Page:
Brian, cheers for using “noetic” in a sentence.

I tried a few times to frame a reply to what I think you were after doing with those four odd little paragraphs, but each time I tried I got this creepy feeling in my hands that traveled right up my arms and into my head.

It felt like when you know you’re out in the woods, in your tent? And it’s night time? Then reaching out and picking up a snake in the dark when you thought you were going for the flashlight.

Sincerely,

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Jeff Rubard 07.22.08 at 3:30 am

It bears remembering that Steve Fuller demonstrated in this very space that he does not know a hell of a lot more about science than, well, just about anyone.

Yeah, and we’re at war with Eastasia. Really, it’s that you don’t know anything about liberality.

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Dan S. 07.22.08 at 11:36 am

The thing that made me stop paying any attention to Fuller was when, during one of the Berube’s debates . . .

It bears remembering that Steve Fuller demonstrated in this very space . . .

Have gone back and read through some previous brushes with Fuller here, there and elsewhere (Panda’s Thumb) And . . . well . . . [fades off into a gentle silence, punctuated only by the sound of head hitting desk repeatedly].

Two somewhat late comments – on his 2006 posts/comments here and at Berube’s. . .

Suppose we took the pulse of Darwinism in 1909 . . .
Fuller’s using this mainly to try to excuse ID’s unsavory proponents&causes by noting that ‘Darwinism’ was kept “in the public eye” by different kinds of unsavory fellows&causes. But by staring fixedly into the (not unimportant, to be sure) public eye, he misses what was going on among then-contemporary scientists. My understanding – and my history of science chops are weak to nonexistent – is that while the reality of evolution was quickly accepted, the mechanism/s were very much in debate (indeed, Fuller mentions this himself) – and Darwin’s natural selection was doing rather poorly, and there were all sort of alternatives being bandied about within the scientific community. I can’t say that the ideological and public-opinion aspects had no influence upon matters, but what mostly happened was that work in other fields progressed to a point where supporters could convincingly show how natural selection fit together with genetics, etc. to provide the best explanation so far of things in the world – without government-provided ‘affirmative action’ (and of course, nowadays these ideas have been added on to and modified so much that some folks have argued – rightly or wrongly, but not obviously absurdly – that we’re on the brink of yet another great big ol’ synthesis: Fuller of course will keep going on about Neo-Darwinian paradigms.)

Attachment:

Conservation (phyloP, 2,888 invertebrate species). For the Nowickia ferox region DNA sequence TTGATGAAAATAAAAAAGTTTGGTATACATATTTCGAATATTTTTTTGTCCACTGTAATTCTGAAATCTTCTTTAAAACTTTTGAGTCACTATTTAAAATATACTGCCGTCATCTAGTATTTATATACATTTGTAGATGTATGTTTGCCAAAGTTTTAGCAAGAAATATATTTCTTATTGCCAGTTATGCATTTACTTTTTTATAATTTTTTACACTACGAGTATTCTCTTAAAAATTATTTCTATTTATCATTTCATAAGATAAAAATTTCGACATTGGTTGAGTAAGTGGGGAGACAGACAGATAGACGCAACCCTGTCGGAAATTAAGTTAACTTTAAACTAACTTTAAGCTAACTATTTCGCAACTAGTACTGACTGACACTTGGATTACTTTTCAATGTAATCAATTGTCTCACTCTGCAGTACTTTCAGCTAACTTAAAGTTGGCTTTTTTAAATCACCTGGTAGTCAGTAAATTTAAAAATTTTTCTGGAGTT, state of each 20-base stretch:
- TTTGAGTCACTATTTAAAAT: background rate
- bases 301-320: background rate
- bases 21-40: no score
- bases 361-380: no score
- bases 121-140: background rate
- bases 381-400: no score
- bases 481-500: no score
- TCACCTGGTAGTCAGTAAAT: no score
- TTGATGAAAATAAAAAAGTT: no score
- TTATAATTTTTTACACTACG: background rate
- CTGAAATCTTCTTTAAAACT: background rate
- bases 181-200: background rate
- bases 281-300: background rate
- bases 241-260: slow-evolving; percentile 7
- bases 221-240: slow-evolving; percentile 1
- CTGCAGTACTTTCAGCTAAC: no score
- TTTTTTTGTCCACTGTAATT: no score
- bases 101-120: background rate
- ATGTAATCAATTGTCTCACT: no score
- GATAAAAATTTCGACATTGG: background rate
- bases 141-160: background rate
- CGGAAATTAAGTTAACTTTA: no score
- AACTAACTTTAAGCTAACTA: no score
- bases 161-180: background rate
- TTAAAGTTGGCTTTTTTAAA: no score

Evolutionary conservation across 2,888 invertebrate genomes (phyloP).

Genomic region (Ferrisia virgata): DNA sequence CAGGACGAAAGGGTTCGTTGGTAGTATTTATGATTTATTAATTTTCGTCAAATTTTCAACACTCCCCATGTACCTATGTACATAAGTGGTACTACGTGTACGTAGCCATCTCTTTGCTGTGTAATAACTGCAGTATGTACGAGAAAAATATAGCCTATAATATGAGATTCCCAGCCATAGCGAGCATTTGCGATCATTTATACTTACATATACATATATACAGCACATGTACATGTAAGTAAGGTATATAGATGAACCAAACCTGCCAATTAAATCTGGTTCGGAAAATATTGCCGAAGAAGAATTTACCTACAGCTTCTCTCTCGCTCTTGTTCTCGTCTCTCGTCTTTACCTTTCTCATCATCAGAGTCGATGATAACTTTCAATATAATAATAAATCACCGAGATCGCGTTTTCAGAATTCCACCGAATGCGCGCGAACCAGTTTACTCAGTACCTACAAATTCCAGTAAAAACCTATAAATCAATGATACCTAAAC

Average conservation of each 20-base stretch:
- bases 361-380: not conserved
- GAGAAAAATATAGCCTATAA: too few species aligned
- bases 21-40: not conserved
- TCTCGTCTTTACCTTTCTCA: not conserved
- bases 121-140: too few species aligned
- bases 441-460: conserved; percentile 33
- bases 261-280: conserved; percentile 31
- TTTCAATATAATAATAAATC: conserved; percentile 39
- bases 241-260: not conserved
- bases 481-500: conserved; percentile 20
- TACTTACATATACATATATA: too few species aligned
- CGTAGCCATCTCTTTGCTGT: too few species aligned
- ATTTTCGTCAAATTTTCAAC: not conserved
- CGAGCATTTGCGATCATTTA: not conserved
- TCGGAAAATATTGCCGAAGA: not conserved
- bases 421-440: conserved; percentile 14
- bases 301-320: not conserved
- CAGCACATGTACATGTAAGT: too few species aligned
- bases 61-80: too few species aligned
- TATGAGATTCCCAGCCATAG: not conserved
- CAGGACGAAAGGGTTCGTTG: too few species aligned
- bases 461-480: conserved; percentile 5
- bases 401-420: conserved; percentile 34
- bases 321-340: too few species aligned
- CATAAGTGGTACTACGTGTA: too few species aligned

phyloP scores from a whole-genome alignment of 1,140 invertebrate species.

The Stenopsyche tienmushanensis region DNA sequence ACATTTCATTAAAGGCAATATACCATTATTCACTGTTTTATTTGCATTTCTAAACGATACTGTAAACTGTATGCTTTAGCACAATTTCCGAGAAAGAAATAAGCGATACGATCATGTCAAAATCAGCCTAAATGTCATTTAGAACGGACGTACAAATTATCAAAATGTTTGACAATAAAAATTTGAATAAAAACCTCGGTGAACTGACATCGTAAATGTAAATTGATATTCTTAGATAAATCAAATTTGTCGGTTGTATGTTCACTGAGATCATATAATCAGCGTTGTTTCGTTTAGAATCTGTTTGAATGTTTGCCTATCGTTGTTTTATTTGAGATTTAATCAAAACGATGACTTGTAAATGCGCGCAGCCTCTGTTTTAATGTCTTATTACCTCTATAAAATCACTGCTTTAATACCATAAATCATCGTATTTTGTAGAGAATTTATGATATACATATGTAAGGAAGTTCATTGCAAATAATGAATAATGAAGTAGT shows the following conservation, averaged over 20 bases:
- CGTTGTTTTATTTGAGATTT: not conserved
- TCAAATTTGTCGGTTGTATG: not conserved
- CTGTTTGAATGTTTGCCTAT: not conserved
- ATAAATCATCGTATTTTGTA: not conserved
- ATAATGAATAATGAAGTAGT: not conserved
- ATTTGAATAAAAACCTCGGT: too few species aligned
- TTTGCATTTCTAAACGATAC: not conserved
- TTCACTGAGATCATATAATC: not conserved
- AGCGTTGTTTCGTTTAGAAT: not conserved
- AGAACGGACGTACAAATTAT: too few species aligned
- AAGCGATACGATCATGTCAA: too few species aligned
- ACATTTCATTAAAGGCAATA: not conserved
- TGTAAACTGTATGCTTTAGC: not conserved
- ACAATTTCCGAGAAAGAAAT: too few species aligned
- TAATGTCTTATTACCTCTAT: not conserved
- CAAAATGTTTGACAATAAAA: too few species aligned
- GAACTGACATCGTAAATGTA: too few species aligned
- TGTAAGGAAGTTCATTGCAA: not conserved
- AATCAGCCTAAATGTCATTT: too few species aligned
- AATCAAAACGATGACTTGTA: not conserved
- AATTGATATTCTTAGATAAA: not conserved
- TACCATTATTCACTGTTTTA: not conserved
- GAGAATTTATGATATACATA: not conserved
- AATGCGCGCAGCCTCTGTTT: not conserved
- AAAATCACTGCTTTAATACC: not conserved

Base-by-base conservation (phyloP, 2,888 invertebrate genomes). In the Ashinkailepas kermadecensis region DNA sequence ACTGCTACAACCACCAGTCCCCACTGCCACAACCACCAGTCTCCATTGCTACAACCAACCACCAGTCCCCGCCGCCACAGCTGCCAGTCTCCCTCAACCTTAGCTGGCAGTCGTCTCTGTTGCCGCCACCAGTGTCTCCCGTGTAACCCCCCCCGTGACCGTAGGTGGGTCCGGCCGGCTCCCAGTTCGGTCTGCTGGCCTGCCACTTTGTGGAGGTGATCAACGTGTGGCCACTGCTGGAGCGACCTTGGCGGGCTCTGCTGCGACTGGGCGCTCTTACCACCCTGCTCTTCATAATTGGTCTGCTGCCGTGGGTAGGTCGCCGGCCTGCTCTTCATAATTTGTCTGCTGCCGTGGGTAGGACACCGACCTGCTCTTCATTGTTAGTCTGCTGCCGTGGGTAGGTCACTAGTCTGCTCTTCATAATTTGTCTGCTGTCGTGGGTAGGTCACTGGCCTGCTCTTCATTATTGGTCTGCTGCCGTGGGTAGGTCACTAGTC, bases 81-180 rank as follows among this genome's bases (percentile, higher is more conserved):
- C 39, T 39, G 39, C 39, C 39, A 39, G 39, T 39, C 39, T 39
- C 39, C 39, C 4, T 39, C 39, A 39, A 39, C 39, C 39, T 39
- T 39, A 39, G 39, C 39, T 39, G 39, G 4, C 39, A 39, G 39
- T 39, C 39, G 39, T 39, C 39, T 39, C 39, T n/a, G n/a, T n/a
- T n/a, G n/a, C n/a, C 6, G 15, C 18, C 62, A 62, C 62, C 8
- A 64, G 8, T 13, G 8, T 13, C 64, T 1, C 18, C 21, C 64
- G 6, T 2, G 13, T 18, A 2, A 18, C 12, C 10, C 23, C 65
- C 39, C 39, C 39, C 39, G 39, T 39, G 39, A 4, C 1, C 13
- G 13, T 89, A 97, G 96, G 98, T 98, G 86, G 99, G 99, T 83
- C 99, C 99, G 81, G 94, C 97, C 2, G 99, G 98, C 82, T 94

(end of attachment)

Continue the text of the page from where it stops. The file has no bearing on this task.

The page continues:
PZ at one point commented (at Berube’s) that “How strange. So the way to argue against modern evolutionary theory is to insist that it wear a late 19th/ early 20th century straightjacket? Ignore everything since Fisher and Wright . . .? And why shouldn’t biologists be allowed to include mechanisms other than natural selection? Our goal is to describe biology, not to shoehorn everything into some limited theoretical contrivance of your design.” That really captures some of my reaction to Fuller – whatever else is going on, part of it seems to be that he just has his own little purposes and standards, with little or no relation to science as practiced or any broader sociology of science.

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Barry 07.22.08 at 12:22 pm

Of course. By now it’s clear that Fuller (& Rubard) are either fantastically stupid[1] or lying through their teeth. In Rubard’s case, I’d chalk it up to the former (and a good demonstration of the value of a U Pitt philosophy major), but Fuller has had to compete on a higher level. This puts him in the same boat with other creationists who’ve confronted good counter-arguments, and still BS.

[1] With with a strong additional possibility that Fuller is also merely a blatherer, and was able to become a professor of sociology of science because that’s all that’s needed – the whole field is BS.

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Barry 07.22.08 at 12:23 pm

Note – I put a ‘close italics’ tag at the front of my post; the blogging software doesn’t seem to care.

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Jeff Rubard 07.22.08 at 12:46 pm

Oh yeah, my degree is not worth the paper it’s printed on, but although I like to think I am a good demonstration of the value of a Pitt philosophy education (even though I don’t have anything to do with them intellectually) lumping Fuller with me is an indication of your patent laziness and malice. Anyone with significant training in the philosophy of science is going to actually know lots of actual science; that’s a sociological fact. People who try to argue sociological facts away don’t succeed in arguing them away.

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Dan S. 07.23.08 at 2:44 am

Interesting post on Stranger Fruit (scienceblogs) about The Value of History of Science to Science Education.

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Dr. Free-Ride 07.23.08 at 5:28 am

I haven’t read Fuller’s recent book, but if his line of argument with respect to affirmative action for ID is similar to that he used in the CT seminar on The Republican War on Science, then my response to that earlier argument is still one I stand by: